UNCLE BOB NYC: But, it doesn't matter. The point is that I'm always there for Gary & he's always there for me. When he needed a drummer he said to me 'look, I need a guy.' & I didn't hesitate. I said, "Well, you gotta use Billy." He goes "Really, you think it'll work? Isn't he your guy?" I said, "First of all, we're not fucking busy right now. We did the "Pictures Of Kate" thing, with Sam Andrews [of BIG BROTHER & THE HOLDING COMPANY], the 3TLES thing. We toured it twice. Right now, we're always ready to do it, but as of right now, today, you're asking me," I said, "The first thing you do is call Ficca." So I called Billy & said "Billy, I just got you a great fucking gig with Gary Lucas." & he was like, typically the way he is, he goes "oh ... that's cool." You know, he's like the most chill guy in the world. I mean, for God's sakes, he was in TELEVISION, they were the first fucking band to play at CBGB'S. One of the last to get signed. But, that doesn't matter because their first album is the most important record to come out of the scene for my money. You know the critics will always tell you the first RAMONES album broke it open. But, I think that's a load of bullshit, because the thing is musically TELEVISION was definitely the most interesting band. They were all great, were all interesting & I won't debunk anyone's myth, but the thing is I hang out & play with a half of the fucking people who were on that scene, because I was there, dude. & Clem Burke from BLONDIE is the drummer on my single "She Don't Know Me". Me & Clem always have really nice musical conversations & his fucking favorite drummer, he will constantly tell you, he's always asking about Billy. & Billy's it! Billy's his guy, because when everybody was younger ... I mean, when BLONDIE & the RAMONES & all these other bands followed TELEVISION, don't forget they followed TELEVISION in there. It's well documented in books, man, that Tom [Verlaine] & the band built the goddamn stage. I mean, you can cross-reference that, but I'm telling you, I read it in a book & it's a book that was sold behind the counter at CB'S when they were a pizza parlor ... The day Joey Ramone died I was the first one at the club with a camera photographing the shrine as it started to build & one of my photos is on CB's website & I get credited in fucking 'Record Collector' magazine for the same photo. Did anybody pay me? No. Did I ask? Don't give a shit! Because I did it for Joey & I did it for us & I was the first. I'm not tooting my own horn.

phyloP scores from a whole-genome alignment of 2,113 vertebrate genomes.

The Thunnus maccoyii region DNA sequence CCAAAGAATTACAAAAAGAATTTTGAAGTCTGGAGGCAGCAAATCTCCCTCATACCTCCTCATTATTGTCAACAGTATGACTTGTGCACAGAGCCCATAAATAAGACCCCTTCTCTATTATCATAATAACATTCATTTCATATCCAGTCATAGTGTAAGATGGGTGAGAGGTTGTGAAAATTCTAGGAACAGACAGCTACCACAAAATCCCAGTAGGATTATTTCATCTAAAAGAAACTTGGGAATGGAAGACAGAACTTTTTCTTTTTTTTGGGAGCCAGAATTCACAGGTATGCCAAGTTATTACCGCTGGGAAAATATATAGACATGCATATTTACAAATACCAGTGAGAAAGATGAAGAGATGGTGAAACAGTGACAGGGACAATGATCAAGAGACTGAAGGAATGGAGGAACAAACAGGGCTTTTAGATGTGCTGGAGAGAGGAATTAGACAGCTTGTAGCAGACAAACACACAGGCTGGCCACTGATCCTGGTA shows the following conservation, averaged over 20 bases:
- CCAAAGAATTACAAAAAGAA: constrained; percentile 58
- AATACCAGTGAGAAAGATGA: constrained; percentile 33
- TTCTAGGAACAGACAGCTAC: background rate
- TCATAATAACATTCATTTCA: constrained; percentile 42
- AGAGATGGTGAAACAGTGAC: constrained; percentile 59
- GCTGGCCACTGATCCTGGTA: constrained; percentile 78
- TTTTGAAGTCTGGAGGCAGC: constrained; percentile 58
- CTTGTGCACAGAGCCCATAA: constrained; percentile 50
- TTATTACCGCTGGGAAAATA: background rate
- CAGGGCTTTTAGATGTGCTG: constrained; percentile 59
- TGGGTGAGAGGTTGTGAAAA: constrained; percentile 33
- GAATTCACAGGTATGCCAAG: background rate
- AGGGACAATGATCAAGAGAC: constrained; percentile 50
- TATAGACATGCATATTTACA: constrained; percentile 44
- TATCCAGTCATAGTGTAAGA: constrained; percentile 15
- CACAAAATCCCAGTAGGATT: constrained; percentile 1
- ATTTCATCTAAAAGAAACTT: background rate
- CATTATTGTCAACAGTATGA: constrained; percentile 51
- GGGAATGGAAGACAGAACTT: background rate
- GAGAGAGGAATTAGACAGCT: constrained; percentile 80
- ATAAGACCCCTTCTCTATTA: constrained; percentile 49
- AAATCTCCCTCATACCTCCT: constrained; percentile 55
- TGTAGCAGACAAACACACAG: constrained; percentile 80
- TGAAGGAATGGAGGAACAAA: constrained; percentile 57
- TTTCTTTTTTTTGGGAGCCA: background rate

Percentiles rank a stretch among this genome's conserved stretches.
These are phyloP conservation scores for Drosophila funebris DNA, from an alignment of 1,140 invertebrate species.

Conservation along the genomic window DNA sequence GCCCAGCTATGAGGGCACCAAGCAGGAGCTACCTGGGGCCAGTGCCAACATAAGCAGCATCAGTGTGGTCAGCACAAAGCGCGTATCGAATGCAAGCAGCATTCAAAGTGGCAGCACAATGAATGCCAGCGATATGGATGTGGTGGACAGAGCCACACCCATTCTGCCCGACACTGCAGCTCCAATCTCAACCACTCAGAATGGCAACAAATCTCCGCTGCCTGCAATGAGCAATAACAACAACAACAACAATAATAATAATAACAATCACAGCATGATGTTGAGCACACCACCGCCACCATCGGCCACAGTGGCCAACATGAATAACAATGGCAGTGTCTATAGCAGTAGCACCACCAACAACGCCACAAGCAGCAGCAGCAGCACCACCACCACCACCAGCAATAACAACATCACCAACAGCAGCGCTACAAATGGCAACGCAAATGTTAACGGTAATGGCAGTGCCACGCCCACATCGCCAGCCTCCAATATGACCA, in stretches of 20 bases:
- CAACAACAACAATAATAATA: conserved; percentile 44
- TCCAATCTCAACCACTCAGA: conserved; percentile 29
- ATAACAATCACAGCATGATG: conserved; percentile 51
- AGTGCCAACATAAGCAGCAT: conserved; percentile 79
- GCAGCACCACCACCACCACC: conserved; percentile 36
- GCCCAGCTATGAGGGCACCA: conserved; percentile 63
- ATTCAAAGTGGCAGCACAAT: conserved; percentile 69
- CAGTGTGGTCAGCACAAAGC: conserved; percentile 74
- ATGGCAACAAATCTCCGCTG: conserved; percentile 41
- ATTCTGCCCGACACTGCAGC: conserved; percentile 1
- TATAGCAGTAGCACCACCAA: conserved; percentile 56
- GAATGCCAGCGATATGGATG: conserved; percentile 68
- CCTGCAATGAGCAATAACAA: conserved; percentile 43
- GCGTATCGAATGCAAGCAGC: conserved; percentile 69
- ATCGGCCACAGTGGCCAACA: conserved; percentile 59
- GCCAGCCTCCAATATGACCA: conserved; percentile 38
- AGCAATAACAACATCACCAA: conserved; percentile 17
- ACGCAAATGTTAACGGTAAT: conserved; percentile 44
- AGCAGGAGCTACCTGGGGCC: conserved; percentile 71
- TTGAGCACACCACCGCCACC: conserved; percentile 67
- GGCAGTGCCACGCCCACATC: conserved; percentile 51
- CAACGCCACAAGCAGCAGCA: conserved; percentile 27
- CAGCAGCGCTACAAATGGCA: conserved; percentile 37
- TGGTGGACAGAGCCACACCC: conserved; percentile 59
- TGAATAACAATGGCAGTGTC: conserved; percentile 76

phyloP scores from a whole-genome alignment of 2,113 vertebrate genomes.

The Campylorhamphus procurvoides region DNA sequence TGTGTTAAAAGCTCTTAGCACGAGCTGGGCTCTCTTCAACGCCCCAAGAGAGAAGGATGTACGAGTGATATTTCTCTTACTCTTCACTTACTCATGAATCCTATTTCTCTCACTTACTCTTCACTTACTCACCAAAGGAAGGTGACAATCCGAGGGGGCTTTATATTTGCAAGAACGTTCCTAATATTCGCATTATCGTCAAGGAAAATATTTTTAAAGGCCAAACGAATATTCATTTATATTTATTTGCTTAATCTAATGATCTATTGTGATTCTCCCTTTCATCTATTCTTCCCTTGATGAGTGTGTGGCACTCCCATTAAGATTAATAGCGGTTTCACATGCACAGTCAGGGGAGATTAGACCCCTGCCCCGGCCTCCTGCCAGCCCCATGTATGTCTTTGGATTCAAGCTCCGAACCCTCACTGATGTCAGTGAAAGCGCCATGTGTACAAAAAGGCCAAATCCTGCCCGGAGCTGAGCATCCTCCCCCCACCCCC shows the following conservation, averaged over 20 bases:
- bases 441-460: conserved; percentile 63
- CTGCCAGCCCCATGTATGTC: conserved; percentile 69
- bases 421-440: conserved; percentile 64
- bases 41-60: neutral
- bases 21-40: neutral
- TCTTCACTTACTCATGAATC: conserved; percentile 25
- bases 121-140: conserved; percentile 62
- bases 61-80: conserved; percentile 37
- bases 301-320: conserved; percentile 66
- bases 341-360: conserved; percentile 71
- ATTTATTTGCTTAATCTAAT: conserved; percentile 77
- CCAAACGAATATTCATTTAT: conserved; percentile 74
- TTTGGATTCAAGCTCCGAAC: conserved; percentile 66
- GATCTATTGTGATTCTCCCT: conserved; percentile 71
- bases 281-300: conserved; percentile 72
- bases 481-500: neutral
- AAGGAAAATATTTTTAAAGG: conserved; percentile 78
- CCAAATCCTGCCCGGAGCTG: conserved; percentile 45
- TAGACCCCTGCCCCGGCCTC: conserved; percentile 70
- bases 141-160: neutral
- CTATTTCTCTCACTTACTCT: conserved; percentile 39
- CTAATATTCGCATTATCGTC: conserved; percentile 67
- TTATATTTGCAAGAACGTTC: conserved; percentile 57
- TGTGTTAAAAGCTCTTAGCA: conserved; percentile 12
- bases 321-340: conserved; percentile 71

AJ: I got it.